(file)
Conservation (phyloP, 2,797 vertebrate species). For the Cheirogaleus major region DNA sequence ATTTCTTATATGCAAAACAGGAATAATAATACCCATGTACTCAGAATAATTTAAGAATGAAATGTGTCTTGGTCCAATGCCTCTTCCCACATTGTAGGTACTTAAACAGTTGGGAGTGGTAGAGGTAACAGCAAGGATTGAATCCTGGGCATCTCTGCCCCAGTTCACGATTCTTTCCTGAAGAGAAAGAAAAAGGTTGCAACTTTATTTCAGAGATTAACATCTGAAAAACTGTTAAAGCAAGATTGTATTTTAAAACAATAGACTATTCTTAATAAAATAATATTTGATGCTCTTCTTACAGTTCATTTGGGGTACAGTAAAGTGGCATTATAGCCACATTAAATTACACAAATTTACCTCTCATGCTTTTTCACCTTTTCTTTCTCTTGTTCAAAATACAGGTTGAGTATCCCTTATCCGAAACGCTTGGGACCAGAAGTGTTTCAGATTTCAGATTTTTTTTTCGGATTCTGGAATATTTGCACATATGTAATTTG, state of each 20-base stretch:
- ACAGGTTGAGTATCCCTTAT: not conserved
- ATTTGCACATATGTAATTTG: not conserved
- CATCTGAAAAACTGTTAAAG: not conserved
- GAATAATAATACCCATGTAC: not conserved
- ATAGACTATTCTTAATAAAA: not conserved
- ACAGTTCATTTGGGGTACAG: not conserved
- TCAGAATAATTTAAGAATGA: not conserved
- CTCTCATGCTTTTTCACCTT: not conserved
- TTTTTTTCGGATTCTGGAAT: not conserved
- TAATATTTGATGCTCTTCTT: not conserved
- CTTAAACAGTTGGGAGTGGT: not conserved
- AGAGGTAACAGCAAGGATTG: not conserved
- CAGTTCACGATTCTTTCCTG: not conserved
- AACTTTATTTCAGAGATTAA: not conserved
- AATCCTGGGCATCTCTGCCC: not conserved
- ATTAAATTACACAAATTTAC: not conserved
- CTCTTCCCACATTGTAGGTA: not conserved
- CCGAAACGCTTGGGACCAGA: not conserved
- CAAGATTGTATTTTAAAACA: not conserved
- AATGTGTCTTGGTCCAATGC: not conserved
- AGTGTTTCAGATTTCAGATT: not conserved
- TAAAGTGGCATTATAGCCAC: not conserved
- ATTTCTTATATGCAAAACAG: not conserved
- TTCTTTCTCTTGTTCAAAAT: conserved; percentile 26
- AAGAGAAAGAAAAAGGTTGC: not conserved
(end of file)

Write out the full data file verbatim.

Conservation (phyloP, 2,797 vertebrate species). For the Cheirogaleus major region DNA sequence ATTTCTTATATGCAAAACAGGAATAATAATACCCATGTACTCAGAATAATTTAAGAATGAAATGTGTCTTGGTCCAATGCCTCTTCCCACATTGTAGGTACTTAAACAGTTGGGAGTGGTAGAGGTAACAGCAAGGATTGAATCCTGGGCATCTCTGCCCCAGTTCACGATTCTTTCCTGAAGAGAAAGAAAAAGGTTGCAACTTTATTTCAGAGATTAACATCTGAAAAACTGTTAAAGCAAGATTGTATTTTAAAACAATAGACTATTCTTAATAAAATAATATTTGATGCTCTTCTTACAGTTCATTTGGGGTACAGTAAAGTGGCATTATAGCCACATTAAATTACACAAATTTACCTCTCATGCTTTTTCACCTTTTCTTTCTCTTGTTCAAAATACAGGTTGAGTATCCCTTATCCGAAACGCTTGGGACCAGAAGTGTTTCAGATTTCAGATTTTTTTTTCGGATTCTGGAATATTTGCACATATGTAATTTG, state of each 20-base stretch:
- ACAGGTTGAGTATCCCTTAT: not conserved
- ATTTGCACATATGTAATTTG: not conserved
- CATCTGAAAAACTGTTAAAG: not conserved
- GAATAATAATACCCATGTAC: not conserved
- ATAGACTATTCTTAATAAAA: not conserved
- ACAGTTCATTTGGGGTACAG: not conserved
- TCAGAATAATTTAAGAATGA: not conserved
- CTCTCATGCTTTTTCACCTT: not conserved
- TTTTTTTCGGATTCTGGAAT: not conserved
- TAATATTTGATGCTCTTCTT: not conserved
- CTTAAACAGTTGGGAGTGGT: not conserved
- AGAGGTAACAGCAAGGATTG: not conserved
- CAGTTCACGATTCTTTCCTG: not conserved
- AACTTTATTTCAGAGATTAA: not conserved
- AATCCTGGGCATCTCTGCCC: not conserved
- ATTAAATTACACAAATTTAC: not conserved
- CTCTTCCCACATTGTAGGTA: not conserved
- CCGAAACGCTTGGGACCAGA: not conserved
- CAAGATTGTATTTTAAAACA: not conserved
- AATGTGTCTTGGTCCAATGC: not conserved
- AGTGTTTCAGATTTCAGATT: not conserved
- TAAAGTGGCATTATAGCCAC: not conserved
- ATTTCTTATATGCAAAACAG: not conserved
- TTCTTTCTCTTGTTCAAAAT: conserved; percentile 26
- AAGAGAAAGAAAAAGGTTGC: not conserved